Telematics in the home could see more partnerships emerge

While here at our main focus is always in-car telematics, with its myriad of benefits, but have you ever considered telematics in the home? While most homes aren’t quite smart enough to let insurers know that you’ve locked all the doors and windows at night and therefore deserve a discount on your contents insurance, the future could see an industry evolve around that sort of practice. Industry experts believe however, that telematics in the home will see new companies appear on the scene, with many of them looking to partner with existing firms so they don’t have to develop their own hardware and software packages.

Some of the companies expected to weigh in on the connected home market, are giant tech-firms like Google and Apple, which with their strong involvement in pushing inter-connected technology forward, could open up great opportunities for home insurers to team up with.

This is the future that RSA UK telematics director Bob Skerrett thinks we’re heading towards. “It is quite early days for home telematics. I would expect development to follow behind those technology companies [which] are getting houses connected,” he said (via PostOnline). 

“What we are seeing, is insurers have looked into case studies of having a smart home and issuing insurance policies on the back of that. They found that they can’t be the leaders in this ecosystem.”


While some motor-insurance companies have provided their own hardware of developed their own software systems, the home insurance market isn’t quite lucrative enough for that sort of investment to be worth it, especially if they then have to hand out the devices to customers as well. Partnering with a firm that’s already invested in getting smart devices into the home, saves a lot of money and still lets the insurers offer discounts to customers based on the results, thereby giving everyone a chance to save.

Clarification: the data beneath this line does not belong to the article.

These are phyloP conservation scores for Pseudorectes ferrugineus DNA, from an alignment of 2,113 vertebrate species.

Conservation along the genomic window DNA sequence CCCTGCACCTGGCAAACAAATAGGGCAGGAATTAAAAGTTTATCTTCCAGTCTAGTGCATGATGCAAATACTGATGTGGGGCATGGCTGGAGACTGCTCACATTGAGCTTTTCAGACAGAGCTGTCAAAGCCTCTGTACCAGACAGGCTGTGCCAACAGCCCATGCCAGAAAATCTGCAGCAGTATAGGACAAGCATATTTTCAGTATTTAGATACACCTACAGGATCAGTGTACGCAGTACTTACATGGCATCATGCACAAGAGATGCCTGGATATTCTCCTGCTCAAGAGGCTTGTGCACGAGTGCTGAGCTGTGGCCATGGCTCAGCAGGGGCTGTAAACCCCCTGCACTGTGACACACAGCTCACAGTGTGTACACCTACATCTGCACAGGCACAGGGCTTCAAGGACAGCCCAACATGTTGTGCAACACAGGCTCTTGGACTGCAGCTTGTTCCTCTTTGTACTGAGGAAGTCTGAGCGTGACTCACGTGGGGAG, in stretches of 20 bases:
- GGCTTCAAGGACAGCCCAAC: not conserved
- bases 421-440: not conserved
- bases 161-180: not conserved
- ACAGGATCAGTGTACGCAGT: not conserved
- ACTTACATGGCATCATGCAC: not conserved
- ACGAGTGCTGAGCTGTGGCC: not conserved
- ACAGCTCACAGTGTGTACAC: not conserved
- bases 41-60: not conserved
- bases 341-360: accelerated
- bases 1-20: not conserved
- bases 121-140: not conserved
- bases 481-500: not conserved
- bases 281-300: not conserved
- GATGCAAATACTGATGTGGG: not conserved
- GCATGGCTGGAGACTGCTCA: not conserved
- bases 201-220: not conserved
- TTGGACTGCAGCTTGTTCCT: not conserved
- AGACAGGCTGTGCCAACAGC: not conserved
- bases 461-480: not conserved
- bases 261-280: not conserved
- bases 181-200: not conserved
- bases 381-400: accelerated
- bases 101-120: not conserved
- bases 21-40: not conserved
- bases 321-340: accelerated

“Then you can use the same data from the connected devices for multiple purposes. If you can reuse the connectivity multiple times the [costs] will work. What you don’t want is hundreds of devices you only want one if you are a customer,” Skerrett said.

While everyone is convinced that this inter-connected home future is coming though, no one is quite sure when. Certainly some new builds may come with slightly more connected features and the increased function of smartphones could provide some metrics to go on, but until houses are built with appliances, sockets, doors and windows all on the same digital network, these sorts of home telematics will be a dream more than a reality.

In the mean time, Skerrett and others like him are expecting the industry to latch on to certain other products like smart energy metres, energy saving devices or even entertainment boxes that can provide metrics on customers. Premiums could theoretically be adjusted based on information gathered from these devices.

KPMG insurance partner Murray Raisbeck said: “While we are still a fair few years before the connected home hits the tipping point to become conventional technology, it should not prevent insurers exploring how they can interact with technology to create new and unique offerings for their customers.”

Image Sources: Wikimedia, Samsung

    Jon Martindale

    Jon Martindale is an English author and journalist, who's written for a number of high-profile technology news outlets, covering everything from the latest hardware and software releases, to hacking scandals and online activism.

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